I’m obviously very hilarious, but it’s kind of like party shame – you have a couple of drinks, or maybe you don’t even, and when you come back from the party you think: did I say something stupid to that person?

Does being a screenwriter change the stakes? No, because I’m telling the pool man a joke. He has no idea who I am. I’m telling the checkout person at Whole Foods a joke. And they’re like: “Who’s that old lady? And who cares what she’s saying.”

Are there things you regret having done and wish you had done differently? Bernie1030

There’s a couple of TV shows I wish I hadn’t directed. You’re like the new kid at school and don’t know anybody; everyone knows each other. And sometimes – only a couple of times – it has been mildly unpleasant, where actors are tired of the rotating directors. Or I think they want my input, my vision, my choices, and it turns out they don’t really, because it’s already a well-oiled machine.

There was one movie that I wish I’d directed: The Weatherman, with Nicolas Cage and Michael Caine. I blew the interview. I was so dumb. I think they said: “We’re really interested in Nicolas Cage and we think he’s interested.” And I was like: “I don’t think he’s right for the part at all.” But he was great!

What’s your passion project? What’s holding it back? Bernie1030

Financing. I wrote a script and it’s taken a really long time to get financing. It’s similar to my other movies: very small plot, character-driven story, and it looks like I’m finally gonna get it made in February. I’m holding my breath.

The film is like a joke pitch: “A female writer finds out her husband doesn’t like the book she wrote.” Run, don’t walk! You can see why financing took a while coming … It’s about so much more, though. The difference between honesty and support and how to love someone. And it’s about a family. So it’s a me movie, for sure.

Hi Nicole, big, big fan here, back to the Walking and Talking days. My question is: from this distance, it looks as if it must have been pretty tough to be a female director on the US indie scene in the mid-90s and 00s. Do you have any horror stories you are prepared to share? Or was it, in fact, incident-free? BenderRodriguez

Certainly not incident-free. I was actually at the right time at the right place to get my first movie made – albeit it took six years. So many different studios were going to make it and then decided not to. I’d lose the actresses I had and then recast more actors. I remember when Walking and Talking finally premiered at Sundance. It was not ready. We went from the lab where the film was still kind of wet and hired a private plane in a snowstorm and didn’t know it was going to be able to get there in time. Todd Solondz was standing on the stage trying to entertain people because they were waiting. It was harrowing and I was terrified and I was on all these Valium on this little plane. I couldn’t believe I was screening a movie at Sundance, so I really, really wanted to make it there alive.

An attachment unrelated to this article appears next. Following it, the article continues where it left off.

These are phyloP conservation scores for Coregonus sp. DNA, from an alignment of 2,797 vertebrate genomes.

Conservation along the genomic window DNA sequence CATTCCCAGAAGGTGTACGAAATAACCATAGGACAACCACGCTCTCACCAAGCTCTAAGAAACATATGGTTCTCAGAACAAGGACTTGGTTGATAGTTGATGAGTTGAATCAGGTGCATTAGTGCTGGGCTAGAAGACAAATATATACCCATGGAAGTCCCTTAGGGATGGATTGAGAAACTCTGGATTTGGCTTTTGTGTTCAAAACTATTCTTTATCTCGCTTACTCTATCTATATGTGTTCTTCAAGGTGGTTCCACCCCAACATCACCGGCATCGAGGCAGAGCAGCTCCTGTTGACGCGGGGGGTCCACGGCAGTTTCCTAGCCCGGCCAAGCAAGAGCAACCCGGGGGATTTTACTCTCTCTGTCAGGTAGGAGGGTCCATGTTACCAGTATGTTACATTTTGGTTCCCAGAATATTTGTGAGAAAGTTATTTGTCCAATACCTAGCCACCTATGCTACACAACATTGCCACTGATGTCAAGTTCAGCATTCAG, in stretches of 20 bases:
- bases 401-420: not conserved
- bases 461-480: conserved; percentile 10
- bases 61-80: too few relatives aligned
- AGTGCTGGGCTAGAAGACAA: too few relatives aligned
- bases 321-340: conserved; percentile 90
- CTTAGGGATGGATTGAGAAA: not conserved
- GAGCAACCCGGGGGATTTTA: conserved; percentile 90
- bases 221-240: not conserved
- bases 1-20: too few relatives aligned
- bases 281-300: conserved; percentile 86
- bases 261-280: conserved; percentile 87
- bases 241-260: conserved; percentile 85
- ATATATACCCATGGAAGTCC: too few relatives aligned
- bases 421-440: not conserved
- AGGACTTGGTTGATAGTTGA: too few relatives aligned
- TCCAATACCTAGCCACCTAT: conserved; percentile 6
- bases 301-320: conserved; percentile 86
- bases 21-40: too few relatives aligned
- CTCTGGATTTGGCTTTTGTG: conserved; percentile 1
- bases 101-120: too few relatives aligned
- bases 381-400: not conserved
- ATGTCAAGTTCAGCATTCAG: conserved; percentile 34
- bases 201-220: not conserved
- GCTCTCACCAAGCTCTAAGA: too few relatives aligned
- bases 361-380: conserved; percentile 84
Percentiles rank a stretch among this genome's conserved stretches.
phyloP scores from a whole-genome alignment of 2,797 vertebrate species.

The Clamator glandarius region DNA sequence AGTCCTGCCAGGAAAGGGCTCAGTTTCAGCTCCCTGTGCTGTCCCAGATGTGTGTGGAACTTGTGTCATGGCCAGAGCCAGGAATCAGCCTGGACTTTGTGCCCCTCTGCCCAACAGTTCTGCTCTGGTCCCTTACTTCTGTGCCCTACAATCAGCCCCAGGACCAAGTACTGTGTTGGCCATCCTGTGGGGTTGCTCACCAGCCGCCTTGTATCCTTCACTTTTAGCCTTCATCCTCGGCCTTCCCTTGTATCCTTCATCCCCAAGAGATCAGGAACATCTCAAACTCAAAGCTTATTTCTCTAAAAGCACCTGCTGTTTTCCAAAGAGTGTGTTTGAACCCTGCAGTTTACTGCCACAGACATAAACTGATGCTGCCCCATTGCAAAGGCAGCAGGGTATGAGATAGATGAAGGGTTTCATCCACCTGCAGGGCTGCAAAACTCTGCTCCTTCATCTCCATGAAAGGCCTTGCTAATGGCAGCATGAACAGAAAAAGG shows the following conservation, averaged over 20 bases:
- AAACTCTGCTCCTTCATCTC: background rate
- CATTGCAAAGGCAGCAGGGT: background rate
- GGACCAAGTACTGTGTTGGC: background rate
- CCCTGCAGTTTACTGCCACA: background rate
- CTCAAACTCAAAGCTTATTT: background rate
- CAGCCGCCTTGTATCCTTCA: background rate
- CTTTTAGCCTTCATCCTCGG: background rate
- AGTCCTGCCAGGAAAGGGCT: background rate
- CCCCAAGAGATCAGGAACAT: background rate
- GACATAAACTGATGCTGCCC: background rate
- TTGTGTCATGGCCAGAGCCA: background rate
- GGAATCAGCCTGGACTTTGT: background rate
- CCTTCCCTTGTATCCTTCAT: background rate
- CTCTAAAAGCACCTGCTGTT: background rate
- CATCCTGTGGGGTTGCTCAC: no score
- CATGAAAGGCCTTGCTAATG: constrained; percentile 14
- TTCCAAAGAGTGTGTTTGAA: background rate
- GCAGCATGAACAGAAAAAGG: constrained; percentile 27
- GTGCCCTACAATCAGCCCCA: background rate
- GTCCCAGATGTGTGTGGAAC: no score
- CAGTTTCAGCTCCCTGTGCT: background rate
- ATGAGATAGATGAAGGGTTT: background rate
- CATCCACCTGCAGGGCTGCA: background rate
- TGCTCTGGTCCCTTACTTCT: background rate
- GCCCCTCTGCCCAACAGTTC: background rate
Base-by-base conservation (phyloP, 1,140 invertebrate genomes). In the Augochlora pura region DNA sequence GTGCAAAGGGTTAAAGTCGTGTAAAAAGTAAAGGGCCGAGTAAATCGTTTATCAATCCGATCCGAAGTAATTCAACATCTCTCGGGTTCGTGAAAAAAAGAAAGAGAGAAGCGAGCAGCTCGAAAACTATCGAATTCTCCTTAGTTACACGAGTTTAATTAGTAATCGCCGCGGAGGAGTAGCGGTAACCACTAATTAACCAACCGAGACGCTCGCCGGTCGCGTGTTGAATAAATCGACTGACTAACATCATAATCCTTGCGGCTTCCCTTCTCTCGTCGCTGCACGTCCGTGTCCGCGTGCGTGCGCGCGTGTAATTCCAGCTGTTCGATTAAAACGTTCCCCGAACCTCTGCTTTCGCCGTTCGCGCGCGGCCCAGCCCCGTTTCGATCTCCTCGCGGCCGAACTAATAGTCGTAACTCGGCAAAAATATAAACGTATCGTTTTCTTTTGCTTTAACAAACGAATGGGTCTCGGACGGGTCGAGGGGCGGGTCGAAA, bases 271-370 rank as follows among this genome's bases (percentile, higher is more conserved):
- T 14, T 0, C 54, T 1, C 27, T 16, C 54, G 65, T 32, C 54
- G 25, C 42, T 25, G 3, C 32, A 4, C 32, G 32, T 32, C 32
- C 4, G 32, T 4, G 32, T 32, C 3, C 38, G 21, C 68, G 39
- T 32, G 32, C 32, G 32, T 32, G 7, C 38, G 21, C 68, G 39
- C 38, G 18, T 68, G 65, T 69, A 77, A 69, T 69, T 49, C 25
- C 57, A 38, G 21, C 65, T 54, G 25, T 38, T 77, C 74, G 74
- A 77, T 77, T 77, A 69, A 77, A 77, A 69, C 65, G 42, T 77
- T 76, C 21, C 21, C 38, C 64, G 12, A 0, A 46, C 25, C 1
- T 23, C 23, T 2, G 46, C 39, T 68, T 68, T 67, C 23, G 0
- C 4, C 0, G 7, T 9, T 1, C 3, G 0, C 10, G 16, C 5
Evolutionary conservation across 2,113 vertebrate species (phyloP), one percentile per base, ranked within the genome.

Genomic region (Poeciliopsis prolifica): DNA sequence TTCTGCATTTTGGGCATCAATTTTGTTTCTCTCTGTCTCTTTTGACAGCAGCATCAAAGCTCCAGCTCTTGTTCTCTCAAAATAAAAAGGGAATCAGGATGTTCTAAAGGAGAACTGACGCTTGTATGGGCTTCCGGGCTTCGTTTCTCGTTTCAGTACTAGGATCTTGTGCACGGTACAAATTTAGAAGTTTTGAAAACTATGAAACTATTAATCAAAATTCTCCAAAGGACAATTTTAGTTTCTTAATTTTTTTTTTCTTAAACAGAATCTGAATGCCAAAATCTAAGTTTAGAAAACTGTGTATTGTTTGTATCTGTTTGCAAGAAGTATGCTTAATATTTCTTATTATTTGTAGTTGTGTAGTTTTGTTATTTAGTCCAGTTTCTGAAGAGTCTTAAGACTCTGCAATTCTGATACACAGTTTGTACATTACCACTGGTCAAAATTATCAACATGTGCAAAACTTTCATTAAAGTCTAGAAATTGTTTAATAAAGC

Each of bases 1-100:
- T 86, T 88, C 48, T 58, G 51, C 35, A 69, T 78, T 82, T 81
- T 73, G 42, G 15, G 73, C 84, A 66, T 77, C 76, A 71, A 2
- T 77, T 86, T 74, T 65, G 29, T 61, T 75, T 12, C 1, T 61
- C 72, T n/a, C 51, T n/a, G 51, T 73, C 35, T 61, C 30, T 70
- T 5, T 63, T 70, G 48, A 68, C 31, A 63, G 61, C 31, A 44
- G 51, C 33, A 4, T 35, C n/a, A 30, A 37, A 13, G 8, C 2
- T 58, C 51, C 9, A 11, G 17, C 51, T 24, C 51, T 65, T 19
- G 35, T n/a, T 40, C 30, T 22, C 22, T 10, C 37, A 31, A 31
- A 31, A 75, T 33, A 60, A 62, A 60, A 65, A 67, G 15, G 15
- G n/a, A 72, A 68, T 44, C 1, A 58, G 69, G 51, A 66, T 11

Even having seen all your films multiple times, I was surprised when I showed a few to my girlfriend and she took quite strongly against some of your characters. I thought about it and I think what makes your films feel so real (and apparently your characters divisive) is that, while your characters do go through experiences that shape them, they don’t have those full three-act transformations that are so typical in films. Do you believe people can fundamentally change, or is a portrait of a human being more interesting than a journey anyway? erlendsp

Great question. I think the journey is so much more interesting. I think people can change a little and I hope that in all of my movies the characters change a little. And I think people who like subtlety and realism will like that, too. But there’s generally no big happy endings. With Friends with Money, the studio was so behind me and loved it and it was great. And when I turned in my director’s cut for them to see, they were like: “Where’s the last reel? That’s not an ending!” They wanted me to think about shooting a new scene on a beach with all the friends together.

I very much enjoyed Friends with Money. Was the character that Simon McBurney played really gay or not? WhatALife

I never made up my mind. I guess I believed he was not, because he was in love with his wife and he was just very feminine and gentle and sweet. And that’s what I wanted ultimately to portray. But he sure seemed gay, right? So many straight people do.

More now than before? Oh my God, yes. I mean, those stereotypes are of course just terrible and now those are thrown out the window. Straight guys can wear anything now. It’s very baffling to me, because of my generation.

What is it about Catherine Keener you like so much? JillCummings23

It’s funny, because we’re so different in so many ways. And yet I guess she was the person who represented me in my movies. Not all of the characters, for sure. But some of them. I think she’s just got this lit-up face and she looks like nobody else. She’s gorgeous but interesting-looking and her emotions are right on the surface and she’s got a great sense of humour.

A lot of Can You Ever Forgive Me? takes place in Julius, my favourite New York bar. Have you ever written a scene while under the influence? And do you think that screenwriters tend to be big drinkers? AlexNeedham

I’ve tried writing stoned. [Cannabis is legal in New York and California.] Sometimes it’s good and sometimes it’s bad. Sometimes I just fall asleep. And I’m not a big drinker. But I think it does open up new channels when you are kind of under the influence of something. A small amount: a couple of puffs. One drink.

This article was amended on 15 October 2021. An earlier versiion misspelled [Luis] Buñuel as “Brunel”.